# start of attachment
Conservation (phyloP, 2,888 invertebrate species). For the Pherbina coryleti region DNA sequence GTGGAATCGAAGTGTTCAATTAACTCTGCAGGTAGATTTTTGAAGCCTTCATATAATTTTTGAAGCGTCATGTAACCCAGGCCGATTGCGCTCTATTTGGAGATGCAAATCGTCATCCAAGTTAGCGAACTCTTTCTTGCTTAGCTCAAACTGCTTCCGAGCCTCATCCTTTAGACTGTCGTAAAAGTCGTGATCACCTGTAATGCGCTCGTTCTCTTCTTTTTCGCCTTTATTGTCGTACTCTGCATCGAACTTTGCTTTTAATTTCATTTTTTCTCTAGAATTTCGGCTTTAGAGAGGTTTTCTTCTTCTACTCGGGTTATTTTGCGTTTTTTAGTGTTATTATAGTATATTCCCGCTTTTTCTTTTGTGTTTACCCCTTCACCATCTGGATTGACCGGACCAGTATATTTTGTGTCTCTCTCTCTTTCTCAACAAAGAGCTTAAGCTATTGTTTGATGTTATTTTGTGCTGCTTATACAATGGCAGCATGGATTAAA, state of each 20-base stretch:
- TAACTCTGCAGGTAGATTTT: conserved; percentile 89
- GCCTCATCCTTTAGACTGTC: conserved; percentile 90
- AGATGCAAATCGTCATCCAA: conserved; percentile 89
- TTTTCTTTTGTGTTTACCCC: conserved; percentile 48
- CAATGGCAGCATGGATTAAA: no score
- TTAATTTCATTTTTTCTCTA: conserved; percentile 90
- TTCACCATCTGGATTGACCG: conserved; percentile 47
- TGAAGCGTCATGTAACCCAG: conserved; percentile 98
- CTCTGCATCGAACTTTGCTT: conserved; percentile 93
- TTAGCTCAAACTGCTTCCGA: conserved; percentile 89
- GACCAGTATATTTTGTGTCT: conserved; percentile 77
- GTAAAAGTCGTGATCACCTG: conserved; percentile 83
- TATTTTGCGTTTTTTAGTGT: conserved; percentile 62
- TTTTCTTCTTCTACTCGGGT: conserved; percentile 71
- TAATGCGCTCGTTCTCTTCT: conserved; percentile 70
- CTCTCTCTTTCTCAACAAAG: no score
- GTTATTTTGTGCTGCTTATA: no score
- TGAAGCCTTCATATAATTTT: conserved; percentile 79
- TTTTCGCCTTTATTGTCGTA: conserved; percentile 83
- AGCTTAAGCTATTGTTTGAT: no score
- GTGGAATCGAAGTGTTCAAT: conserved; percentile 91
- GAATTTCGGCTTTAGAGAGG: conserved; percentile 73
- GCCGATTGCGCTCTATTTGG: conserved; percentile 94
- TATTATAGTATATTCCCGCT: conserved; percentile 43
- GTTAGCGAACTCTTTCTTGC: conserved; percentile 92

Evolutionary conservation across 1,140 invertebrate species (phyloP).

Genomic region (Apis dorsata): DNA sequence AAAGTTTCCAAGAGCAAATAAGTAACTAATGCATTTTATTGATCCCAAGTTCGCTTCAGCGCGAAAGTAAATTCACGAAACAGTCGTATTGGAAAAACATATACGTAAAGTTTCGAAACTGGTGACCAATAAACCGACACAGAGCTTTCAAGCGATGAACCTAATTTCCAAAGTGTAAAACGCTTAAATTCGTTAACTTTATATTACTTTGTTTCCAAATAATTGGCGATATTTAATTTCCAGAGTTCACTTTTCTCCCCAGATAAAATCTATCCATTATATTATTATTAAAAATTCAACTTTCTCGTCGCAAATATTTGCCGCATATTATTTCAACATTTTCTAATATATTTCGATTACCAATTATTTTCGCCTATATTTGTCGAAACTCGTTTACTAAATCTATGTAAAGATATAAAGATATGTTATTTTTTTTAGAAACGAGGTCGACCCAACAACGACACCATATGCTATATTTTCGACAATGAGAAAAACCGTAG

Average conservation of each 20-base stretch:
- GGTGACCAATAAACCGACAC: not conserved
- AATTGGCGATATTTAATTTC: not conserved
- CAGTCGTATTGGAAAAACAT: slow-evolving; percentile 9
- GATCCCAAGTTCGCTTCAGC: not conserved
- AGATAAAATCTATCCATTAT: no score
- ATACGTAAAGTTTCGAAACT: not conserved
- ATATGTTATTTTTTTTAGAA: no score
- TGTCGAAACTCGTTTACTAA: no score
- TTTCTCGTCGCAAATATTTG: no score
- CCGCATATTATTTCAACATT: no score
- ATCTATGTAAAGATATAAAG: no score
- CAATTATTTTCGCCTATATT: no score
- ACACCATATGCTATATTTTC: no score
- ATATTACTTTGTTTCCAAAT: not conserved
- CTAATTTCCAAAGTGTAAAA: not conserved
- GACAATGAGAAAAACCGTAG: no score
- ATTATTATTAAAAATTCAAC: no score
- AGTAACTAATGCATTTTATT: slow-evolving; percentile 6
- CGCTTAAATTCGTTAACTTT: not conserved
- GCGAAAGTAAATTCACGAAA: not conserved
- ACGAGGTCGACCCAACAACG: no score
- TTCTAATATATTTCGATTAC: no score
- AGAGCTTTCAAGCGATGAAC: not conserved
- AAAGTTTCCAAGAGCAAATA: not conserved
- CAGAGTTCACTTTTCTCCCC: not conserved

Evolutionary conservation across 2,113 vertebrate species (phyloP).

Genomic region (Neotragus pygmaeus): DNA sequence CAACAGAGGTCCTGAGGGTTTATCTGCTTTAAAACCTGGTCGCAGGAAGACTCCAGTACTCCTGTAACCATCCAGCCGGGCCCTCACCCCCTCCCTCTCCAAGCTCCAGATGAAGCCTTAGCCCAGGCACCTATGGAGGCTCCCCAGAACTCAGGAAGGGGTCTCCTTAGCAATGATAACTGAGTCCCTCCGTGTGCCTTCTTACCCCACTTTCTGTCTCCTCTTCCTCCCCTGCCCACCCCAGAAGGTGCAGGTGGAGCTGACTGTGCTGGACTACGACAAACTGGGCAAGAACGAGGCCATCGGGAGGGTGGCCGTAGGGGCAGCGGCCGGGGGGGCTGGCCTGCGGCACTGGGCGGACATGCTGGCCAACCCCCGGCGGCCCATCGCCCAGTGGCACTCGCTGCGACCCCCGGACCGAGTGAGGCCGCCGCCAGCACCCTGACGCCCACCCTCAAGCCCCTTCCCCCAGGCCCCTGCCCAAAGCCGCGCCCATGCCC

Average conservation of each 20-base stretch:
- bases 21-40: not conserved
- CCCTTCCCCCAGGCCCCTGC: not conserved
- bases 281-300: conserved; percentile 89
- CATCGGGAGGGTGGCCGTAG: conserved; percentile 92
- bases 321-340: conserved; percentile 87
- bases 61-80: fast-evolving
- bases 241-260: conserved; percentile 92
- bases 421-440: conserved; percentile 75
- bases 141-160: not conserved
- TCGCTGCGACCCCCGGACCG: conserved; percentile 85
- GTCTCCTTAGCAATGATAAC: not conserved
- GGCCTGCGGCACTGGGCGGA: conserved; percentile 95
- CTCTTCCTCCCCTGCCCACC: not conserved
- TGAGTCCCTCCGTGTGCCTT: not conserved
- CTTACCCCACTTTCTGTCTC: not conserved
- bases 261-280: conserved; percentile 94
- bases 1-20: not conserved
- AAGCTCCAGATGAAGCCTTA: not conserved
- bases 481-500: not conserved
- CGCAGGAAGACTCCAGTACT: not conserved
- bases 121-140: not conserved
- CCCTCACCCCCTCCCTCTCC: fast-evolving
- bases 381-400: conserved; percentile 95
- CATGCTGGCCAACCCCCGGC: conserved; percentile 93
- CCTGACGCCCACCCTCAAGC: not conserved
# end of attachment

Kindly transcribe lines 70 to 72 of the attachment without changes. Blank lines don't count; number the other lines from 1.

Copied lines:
- CTCTTCCTCCCCTGCCCACC: not conserved
- TGAGTCCCTCCGTGTGCCTT: not conserved
- CTTACCCCACTTTCTGTCTC: not conserved